AU - White, Andrew

AU - Boots, Michael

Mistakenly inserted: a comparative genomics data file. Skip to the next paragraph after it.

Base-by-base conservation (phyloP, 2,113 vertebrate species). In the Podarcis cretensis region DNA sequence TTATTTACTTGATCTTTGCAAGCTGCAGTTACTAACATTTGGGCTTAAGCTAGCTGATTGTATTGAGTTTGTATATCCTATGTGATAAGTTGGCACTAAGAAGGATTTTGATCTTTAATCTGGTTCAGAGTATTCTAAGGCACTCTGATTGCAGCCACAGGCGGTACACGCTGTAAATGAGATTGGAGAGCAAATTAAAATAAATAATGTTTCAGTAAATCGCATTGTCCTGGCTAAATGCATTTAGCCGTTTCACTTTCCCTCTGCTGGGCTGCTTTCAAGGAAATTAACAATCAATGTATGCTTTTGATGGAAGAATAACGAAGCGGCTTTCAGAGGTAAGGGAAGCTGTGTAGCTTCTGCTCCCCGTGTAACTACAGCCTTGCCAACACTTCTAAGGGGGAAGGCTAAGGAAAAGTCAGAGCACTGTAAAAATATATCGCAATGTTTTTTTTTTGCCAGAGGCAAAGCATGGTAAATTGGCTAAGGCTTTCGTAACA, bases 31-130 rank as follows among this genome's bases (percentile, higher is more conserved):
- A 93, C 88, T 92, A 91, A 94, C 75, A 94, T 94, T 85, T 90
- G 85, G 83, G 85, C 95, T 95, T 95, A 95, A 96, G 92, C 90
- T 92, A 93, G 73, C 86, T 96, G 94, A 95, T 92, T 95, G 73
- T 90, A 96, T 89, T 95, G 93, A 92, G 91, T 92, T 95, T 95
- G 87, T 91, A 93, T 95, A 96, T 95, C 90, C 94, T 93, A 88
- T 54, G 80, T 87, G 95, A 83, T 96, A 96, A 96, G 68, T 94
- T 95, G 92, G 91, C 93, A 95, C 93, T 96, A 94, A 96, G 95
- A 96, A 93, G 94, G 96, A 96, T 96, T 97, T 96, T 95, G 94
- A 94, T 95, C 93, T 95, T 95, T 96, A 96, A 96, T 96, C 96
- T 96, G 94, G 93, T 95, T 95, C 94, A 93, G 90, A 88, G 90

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N2 - Understanding the processes that shape the evolution of parasites is a key challenge for evolutionary biology. It is well understood that different parasites may often infect the same host and that this may have important implications to the evolutionary behavior. Here we examine the evolutionary implications of the conflict that arises when two parasite species, one vertically transmitted and the other horizontally transmitted, infect the same host. We show that the presence of a vertically transmitted parasite (VTP) often leads to the evolution of higher virulence in horizontally transmitted parasites (HTPs), particularly if the VTPs are feminizing. The high virulence in some HTPs may therefore result from coinfection with cryptic VTPs. The impact of an HTP on a VTP evolution depends crucially on the nature of the life-history trade-offs. Fast virulent HTPs select for intermediate feminization and virulence in VTPs. Coevolutionary models show similar insights, but emphasize the importance of host life span to the outcome, with higher virulence in both types of parasite in short-lived hosts. Overall, our models emphasize the interplay of host and parasite characteristics in the evolutionary outcome and point the way for further empirical study. Host parasite theory often considers the impact of a single parasite on the dynamics of a single host. However, in natural systems hosts are often challenged by multiple parasites (Woolhouse et al. 2000; Haine et al. 2005; Woolhouse and Gowtage-Sequeria 2005) and this is of course likely to have important implications to the evolutionary dynamics of both parasites and hosts. For example, superinfection, where an invading strain displaces a resident strain in an individual host, often selects for more virulent and competitive parasites (Levin and Pimental 1981; Bremermann and Pickering 1983; Nowak and May 1994). If parasites coinfect the same individual, both within host and population level interactions become important, there are a range of outcomes resulting from multiple infections (Nowak and May 1994; van Baalen and Sabelis 1995; Brown et al. 2002) and in certain circumstances lead to the evolution of greater virulence and the possibility of parasite coexistence (Mosquera and Adler 1998). When parasites that share the same host have different transmission modes and in particular when there is vertically transmission from parent to offspring, conflicts arise. VTPs and horizontally transmitted parasites (HTPs) are both selected to minimize the additional mortality that infection causes. Reduced virulence benefits vertically transmitted parasites (VTPs) by extending the period of host reproduction from infected individuals and equally benefits HTPs by lengthening the infectious period. However, while the birth rate of the infected host is vital for the persistence and spread of a VTP, the fitness of HTPs is not directly affected by a change in host birth rate. Indeed, HTPs will be selected to castrate hosts if this leads to increased transmission (Jaenike 1996; O’Keefe and Antonovics 2002). Here, we examine, theoretically, the evolutionary implications of the resulting conflict over host reproduction between parasites with different transmission modes. Vertically transmitted parasites are particularly common in invertebrates (Werren 1997; Hogg et al. 2002; Kelly et al. 2003; Stouthamer et al. 2009) but are found across many taxa (Mims 1981). However, purely VTPs that cause virulence to their host will not persist without some other mechanism that compensates for this virulence (Fine 1975; Lipsitch et al. 1995). An important mechanism, by which a virulent VTP may persist, is the manipulation of the host's reproductive output through altering the sex ratio of the host by either increasing the total number of females born, converting males to females (feminization) or by male killing (Werren 1997; Kageyama et al. 2002; Cordaux et al. 2004; Zeh and Zeh 2006). Hurst (1993) showed, using theory that a sex-ratio distorting purely VTP can be maintained in a population even when there is selection against infected hosts by increasing the number of females born in each cohort. There is also evidence that some VTPs may protect the host against other natural enemies (Oliver et al. 2003; Haine et al. 2005). Recently, theory (Lively et al. 2005; Faeth et al. 2007; Jones et al. 2007) has shown that a purely VTP that causes some virulence to the host is able to persist by protecting the host from a virulent HTP. Furthermore, the greater the virulence of the HTP the easier for the vertical host to persist (Jones et al. 2007). Parasites that transmit vertically may also persist if they transmit to some extent horizontally (Busenburg et al. 1983; Regniere 1984) and in nature many pathogens may indeed possess both means of transmission (Burden et al. 2002; Hackett et al. 2005; Zhou et al. 2005). The evolutionary dynamics of parasites that possess both vertical and horizontal transmission modes have been examined in detail by Lipsitch et al. (1996). A key result is that as parasite numbers increase, they select for greater vertical transmission, due to both the higher potential for generation-to-generation infection and reduced encounters with susceptible individuals (Lipsitch et al. 1996). However, the evolutionary dynamics of purely HTPs and purely VTPs that coinfect the same hosts have not been considered in detail. Here, our aim is to understand the evolutionary behavior of parasite pathogenicity arising from conflict between two different parasite species that can both infect the same host. We consider a purely VTP, maintained in populations through the manipulation of host reproduction, and assume that it coinfects with an HTP. We start with evolutionary models that examine how in turn the presence of a VTP selects on a horizontally transmitted one and vice versa. Next, we present a fully coevolutionary model that examines the coevolutionarily stable states of both types of parasite in hosts with different characteristics.